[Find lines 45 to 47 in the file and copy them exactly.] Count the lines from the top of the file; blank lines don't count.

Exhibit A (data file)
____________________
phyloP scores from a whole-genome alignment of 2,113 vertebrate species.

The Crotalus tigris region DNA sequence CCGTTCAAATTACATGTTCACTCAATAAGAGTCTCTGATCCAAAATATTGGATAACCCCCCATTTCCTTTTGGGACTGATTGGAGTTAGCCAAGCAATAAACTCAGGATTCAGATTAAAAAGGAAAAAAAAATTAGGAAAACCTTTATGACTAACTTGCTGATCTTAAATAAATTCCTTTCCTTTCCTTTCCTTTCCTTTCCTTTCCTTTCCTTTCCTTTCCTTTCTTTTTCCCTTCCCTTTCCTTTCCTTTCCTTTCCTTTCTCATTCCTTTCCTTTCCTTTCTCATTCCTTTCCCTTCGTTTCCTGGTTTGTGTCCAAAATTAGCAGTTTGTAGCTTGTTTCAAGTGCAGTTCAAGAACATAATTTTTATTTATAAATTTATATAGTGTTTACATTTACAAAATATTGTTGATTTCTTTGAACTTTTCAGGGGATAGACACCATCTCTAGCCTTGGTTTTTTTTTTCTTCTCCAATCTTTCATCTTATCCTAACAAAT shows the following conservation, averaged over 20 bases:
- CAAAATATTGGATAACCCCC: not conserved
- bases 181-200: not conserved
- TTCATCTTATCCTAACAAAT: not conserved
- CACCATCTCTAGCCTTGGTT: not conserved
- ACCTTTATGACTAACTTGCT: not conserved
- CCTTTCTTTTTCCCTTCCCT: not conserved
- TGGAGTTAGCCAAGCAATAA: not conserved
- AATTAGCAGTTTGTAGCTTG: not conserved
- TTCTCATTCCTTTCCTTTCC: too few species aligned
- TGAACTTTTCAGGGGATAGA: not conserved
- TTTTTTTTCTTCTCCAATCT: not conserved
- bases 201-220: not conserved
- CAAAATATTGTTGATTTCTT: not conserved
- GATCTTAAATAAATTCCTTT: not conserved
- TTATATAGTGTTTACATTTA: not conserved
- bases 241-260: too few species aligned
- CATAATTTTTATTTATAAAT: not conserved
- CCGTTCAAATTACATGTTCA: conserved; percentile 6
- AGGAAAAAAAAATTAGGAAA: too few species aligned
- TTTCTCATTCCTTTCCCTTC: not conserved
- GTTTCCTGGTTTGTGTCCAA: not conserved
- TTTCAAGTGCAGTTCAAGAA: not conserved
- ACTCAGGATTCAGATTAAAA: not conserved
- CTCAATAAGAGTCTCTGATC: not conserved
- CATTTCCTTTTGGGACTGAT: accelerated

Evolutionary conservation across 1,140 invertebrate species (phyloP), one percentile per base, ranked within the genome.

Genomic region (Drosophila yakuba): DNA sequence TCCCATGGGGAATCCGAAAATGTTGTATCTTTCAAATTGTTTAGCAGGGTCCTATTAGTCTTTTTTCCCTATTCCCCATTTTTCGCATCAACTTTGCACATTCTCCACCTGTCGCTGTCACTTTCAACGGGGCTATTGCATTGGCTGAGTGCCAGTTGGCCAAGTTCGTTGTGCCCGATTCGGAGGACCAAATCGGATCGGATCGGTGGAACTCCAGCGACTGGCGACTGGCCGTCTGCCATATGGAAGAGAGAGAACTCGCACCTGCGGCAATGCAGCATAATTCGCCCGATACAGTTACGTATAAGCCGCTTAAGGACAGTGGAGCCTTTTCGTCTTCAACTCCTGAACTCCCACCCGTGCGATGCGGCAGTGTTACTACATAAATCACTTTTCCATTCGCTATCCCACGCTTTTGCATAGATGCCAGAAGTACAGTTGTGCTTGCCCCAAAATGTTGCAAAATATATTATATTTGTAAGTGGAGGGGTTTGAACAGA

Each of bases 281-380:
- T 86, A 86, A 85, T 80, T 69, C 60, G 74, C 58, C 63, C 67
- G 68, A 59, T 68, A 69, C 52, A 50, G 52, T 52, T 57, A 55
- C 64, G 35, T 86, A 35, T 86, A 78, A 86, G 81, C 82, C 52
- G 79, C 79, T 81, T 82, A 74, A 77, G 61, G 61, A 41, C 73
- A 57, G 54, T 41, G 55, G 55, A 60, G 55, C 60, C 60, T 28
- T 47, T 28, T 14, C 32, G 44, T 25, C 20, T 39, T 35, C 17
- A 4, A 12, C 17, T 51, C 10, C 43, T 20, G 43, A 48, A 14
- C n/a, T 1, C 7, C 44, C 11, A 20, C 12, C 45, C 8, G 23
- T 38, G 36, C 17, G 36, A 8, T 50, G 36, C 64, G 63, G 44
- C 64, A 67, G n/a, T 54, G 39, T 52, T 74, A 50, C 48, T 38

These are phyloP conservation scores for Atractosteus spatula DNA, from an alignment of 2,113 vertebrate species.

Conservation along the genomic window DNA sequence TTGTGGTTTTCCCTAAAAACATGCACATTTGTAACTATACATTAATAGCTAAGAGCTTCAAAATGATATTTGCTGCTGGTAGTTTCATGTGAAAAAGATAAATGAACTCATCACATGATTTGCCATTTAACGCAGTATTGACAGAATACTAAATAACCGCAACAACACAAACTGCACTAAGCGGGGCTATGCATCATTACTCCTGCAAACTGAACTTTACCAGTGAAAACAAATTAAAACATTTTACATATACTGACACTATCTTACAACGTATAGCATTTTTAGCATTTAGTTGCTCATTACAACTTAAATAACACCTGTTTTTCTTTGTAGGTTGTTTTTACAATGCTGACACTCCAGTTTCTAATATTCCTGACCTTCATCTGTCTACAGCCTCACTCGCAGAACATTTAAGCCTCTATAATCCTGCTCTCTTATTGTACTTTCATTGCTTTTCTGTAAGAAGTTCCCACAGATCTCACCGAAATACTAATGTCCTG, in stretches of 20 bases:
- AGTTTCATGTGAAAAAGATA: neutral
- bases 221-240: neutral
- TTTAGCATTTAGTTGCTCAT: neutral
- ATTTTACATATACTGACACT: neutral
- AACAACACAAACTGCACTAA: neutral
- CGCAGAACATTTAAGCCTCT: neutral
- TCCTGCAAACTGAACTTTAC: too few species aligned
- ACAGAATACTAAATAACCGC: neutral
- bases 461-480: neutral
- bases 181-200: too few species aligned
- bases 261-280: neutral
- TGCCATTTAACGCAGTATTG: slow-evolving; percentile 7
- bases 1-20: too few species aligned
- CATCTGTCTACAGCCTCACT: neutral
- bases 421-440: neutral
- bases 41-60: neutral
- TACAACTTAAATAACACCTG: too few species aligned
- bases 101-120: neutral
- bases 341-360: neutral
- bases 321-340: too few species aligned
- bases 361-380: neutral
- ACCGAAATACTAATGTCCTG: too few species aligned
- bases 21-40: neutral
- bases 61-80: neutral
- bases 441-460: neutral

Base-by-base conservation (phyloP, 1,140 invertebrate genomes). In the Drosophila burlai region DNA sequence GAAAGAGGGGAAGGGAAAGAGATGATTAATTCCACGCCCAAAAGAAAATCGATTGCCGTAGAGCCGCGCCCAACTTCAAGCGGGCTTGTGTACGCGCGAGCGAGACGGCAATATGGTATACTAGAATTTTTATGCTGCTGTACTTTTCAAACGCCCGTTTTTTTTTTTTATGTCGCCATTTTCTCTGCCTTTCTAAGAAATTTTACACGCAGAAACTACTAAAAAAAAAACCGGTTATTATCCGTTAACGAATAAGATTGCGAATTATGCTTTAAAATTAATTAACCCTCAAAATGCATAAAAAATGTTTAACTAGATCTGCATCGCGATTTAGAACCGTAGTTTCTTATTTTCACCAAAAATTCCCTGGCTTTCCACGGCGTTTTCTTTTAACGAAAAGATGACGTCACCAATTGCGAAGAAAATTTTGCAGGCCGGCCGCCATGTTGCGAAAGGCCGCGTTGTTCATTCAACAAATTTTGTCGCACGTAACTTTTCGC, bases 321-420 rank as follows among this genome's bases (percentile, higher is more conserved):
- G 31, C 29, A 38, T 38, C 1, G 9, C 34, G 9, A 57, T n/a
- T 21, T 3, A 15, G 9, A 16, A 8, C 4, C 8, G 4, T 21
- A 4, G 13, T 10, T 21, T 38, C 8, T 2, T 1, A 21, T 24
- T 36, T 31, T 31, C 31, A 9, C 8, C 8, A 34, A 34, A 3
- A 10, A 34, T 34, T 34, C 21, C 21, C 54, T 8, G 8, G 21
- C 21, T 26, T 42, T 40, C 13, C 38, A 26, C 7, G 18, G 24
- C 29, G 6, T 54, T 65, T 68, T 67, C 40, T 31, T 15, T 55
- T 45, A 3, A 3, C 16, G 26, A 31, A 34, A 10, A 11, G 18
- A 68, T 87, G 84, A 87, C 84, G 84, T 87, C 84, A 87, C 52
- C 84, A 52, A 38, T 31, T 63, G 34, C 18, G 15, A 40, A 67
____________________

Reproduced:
- TTTAGCATTTAGTTGCTCAT: neutral
- ATTTTACATATACTGACACT: neutral
- AACAACACAAACTGCACTAA: neutral